Cells were prepared for FACS by initially washing the cell monolayer with DPBS (without Ca++ and Mg++). Cell dissociation buffer (INVITROGEN) was then used to dislodge the cells from their cell culture plates at 37° C. After centrifugation and collection the cells were resuspended in Dulbecco's phosphate buffered saline containing MgCl2, CaCl2 and 25% fetal bovine serum at 4° C. (wash media) and counted, aliquoted to appropriate cell density, spun down to pellet the cells and resuspended in staining media (DPBS containing MgCl2 and CaCl2) containing 7BD-33-11A, 1A245.6, 11BD-2E11-2 or control antibodies (isotype control or anti-EGF-R) at 20 micrograms/mL on ice for 30 minutes. Prior to the addition of Alexa Fluor 488-conjugated secondary antibody the cells were washed once with wash media. The Alexa Fluor 488-conjugated antibody in staining media was then added for 20 minutes. The cells were then washed for the final time and resuspended in staining media containing 1 microgram/mL propidium iodide. Flow cytometric acquisition of the cells was assessed by running samples on a FACScan using the CellQuest software (BD Biosciences). The forward (FSC) and side scatter (SSC) of the cells were set by adjusting the voltage and amplitude gains on the FSC and SSC detectors. The detectors for the three fluorescence channels (FL1, FL2, and FL3) were adjusted by running cells stained with purified isotype control antibody followed by Alexa Fluor 488-conjugated secondary antibody such that cells had a uniform peak with a median fluorescent intensity of approximately 1-5 units. Live cells were acquired by gating for FSC and propidium iodide exclusion. For each sample, approximately 10,000 live cells were acquired for analysis and the resulted presented in Table 3. Table 3 tabulated the mean fluorescence intensity fold increase above isotype control and is presented qualitatively as: less than 5 (−); 5 to 50 (+); 50 to 100 (++); above 100 (+++) and in parenthesis, the percentage of cells stained.
Representative histograms of 7BD-33-11A antibodies were compiled for
In Vivo Experiments:
Now with reference to the data shown in
Tumor growth was measured about every seventh day with calipers for up to ten weeks or until individual animals reached the Canadian Council for Animal Care (CCAC) end-points. Body weights of the animals were recorded for the duration of the study. At the end of the study all animals were euthanised according to CCAC guidelines. There were no clinical signs of toxicity throughout the study. Body weight measured at weekly intervals was a surrogate for well-being and failure to thrive. There was a minimal difference in weight for the groups treated with the isotype control, 3BD-27, and 7BD-33-11A, 1A245.6, or 11BD-2E11-2. At day 60 (11 days after the cessation of treatment) tumor volume of the group treated with 1A245.6 was 5.2% of the control group (p=0.0002) and demonstrated effectiveness at reducing tumor burden with antibody treatment. Those mice bearing cancer treated with 7BD-33-11A antibody were disease free and had no tumor burden. The tumor volume was lower in the 11BD-2E 11-2 treatment group (45% of control) at day 67 (p=0.08). This also demonstrated a lesser tumor burden with cytotoxic antibody treatment in comparison to a control antibody. There was also corresponding survival benefits (
In toto, cytotoxic antibody treatment produced a decreased tumor burden and increased survival in comparison to a control antibody in a well recognized model of human cancer disease suggesting pharmacologic and pharmaceutical benefits of these antibodies (7BD-33-11A, 1A245.6, 11BD-2E11-2) for therapy in other mammals, including man.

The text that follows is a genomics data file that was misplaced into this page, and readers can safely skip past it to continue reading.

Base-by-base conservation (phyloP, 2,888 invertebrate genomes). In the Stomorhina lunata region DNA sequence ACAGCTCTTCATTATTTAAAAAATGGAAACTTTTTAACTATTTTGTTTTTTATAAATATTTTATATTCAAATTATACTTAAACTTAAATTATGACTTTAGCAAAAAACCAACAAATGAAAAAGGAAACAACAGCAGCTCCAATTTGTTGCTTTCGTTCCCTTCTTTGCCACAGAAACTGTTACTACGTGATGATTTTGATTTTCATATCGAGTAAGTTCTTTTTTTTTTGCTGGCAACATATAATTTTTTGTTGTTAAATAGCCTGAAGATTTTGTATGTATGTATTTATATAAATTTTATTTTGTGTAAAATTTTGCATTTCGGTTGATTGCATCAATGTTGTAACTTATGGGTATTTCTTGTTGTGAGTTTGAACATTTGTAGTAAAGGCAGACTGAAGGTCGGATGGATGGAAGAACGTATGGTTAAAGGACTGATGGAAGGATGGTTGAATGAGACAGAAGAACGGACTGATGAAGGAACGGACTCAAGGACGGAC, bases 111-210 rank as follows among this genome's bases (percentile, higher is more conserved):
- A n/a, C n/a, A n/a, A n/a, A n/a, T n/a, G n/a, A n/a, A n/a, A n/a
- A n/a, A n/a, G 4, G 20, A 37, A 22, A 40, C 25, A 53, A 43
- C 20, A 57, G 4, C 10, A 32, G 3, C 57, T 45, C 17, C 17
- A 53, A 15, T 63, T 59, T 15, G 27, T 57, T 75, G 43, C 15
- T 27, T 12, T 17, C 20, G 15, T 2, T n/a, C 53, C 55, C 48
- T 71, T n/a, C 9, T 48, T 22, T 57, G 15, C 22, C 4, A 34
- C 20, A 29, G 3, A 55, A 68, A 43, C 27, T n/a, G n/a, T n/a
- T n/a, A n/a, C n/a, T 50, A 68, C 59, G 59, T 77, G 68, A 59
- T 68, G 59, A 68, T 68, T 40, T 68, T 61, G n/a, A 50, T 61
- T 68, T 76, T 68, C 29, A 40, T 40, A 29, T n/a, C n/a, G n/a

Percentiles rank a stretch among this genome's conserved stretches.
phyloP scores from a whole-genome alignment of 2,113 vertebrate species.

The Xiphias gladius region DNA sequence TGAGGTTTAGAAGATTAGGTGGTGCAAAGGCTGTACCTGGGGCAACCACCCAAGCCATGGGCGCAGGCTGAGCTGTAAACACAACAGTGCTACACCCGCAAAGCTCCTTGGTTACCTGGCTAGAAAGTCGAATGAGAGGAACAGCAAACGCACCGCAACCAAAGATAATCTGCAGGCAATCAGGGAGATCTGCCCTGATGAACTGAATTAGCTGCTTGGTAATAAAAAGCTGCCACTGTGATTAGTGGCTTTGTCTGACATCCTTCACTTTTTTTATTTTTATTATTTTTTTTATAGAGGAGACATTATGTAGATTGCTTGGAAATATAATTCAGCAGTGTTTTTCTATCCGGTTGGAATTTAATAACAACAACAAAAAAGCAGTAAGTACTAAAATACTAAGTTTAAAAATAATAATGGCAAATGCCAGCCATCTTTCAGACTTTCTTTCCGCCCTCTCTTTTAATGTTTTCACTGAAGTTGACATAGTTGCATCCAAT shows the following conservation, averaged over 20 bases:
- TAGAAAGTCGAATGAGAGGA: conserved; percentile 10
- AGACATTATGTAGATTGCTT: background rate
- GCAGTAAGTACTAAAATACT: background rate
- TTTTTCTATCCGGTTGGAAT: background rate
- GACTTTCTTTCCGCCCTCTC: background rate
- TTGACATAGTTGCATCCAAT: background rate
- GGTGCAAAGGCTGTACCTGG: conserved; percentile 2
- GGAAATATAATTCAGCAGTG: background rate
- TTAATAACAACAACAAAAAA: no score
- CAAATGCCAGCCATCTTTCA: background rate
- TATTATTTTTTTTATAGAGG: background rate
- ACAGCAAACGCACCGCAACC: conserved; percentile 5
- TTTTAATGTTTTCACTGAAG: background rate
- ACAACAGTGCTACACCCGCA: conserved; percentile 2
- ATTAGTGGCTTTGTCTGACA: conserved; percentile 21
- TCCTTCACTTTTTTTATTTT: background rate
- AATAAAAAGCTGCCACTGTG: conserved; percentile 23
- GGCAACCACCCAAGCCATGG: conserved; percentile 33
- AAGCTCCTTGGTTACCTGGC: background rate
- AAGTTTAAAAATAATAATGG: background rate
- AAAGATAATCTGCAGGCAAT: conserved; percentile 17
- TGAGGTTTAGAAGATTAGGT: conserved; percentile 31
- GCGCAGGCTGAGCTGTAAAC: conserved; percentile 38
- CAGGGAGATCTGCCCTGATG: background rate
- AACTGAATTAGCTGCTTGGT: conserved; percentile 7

In Vivo Established Tumor Experiments:
Five to six week old, female SCID mice were implanted with 5 million MDA-MB-231 breast cancer cells in one hundred microliters injected subcutaneously in the L scruff of the neck. Tumor growth was measured with calipers every week. When the majority of the cohort reached a tumor volume of 100 mm3 (range 50-200 mm3) at 34 days post implantation 8-10 mice were randomly assigned into each of three treatment groups. 7BD-33-11A, 1A245.6 test antibodies or 3BD-27 isotype control antibody (known not to bind MDA-MB-231 cells) were administered intrapertioneally with 15 mg/kg of antibodies at a volume of 150 microliters after dilution from the stock concentration with a diluent that contained 2.7 mM KCl, 1 mM KH2PO4, 137 mM NaCl, 20 mM Na2HPO4. The antibodies were then administered three times per week for 10 doses in total in the same fashion until day 56 post-implantation. Tumor growth was measured about every seventh day with calipers until day 59 post-implantation or until individual animals reached the Canadian Council for Animal Care (CCAC) end-points. Body weights of the animals were recorded for the duration of the study. At the end of the study all animals were euthanised according to CCAC guidelines.
There were no clinical signs of toxicity throughout the study. Body weight was measured at weekly intervals. There was no significant difference in weight for the groups treated with the isotype control and 7BD-33-11A, or 1A245.6 antibodies. As can be seen in
In toto, treatment with 7BD-33-11A or 1A245.6 antibodies significantly decreased the tumor burden of established tumors in comparison to a control antibody in a well recognized model of human cancer disease suggesting pharmacologic and pharmaceutical benefits of these antibodies for therapy in other mammals, including man.
All patents and publications mentioned in this specification are indicative of the levels of those skilled in the art to which the invention pertains. All patents and publications are herein incorporated by reference to the same extent as if each individual publication was specifically and individually indicated to be incorporated by reference.
It is to be understood that while a certain form of the invention is illustrated, it is not to be limited to the specific form or arrangement of parts herein described and shown. It will be apparent to those skilled in the art that various changes may be made without departing from the scope of the invention and the invention is not to be considered limited to what is shown and described in the specification. One skilled in the art will readily appreciate that the present invention is well adapted to carry out the objects and obtain the ends and advantages mentioned, as well as those inherent therein. Any oligonucleotides, peptides, polypeptides, biologically related compounds, methods, procedures and techniques described herein are presently representative of the preferred embodiments, are intended to be exemplary and are not intended as limitations on the scope. Changes therein and other uses will occur to those skilled in the art which are encompassed within the spirit of the invention and are defined by the scope of the appended claims. Although the invention has been described in connection with specific preferred embodiments, it should be understood that the invention as claimed should not be unduly limited to such specific embodiments. Indeed, various modifications of the described modes for carrying out the invention which are obvious to those skilled in the art are intended to be within the scope of the following claims.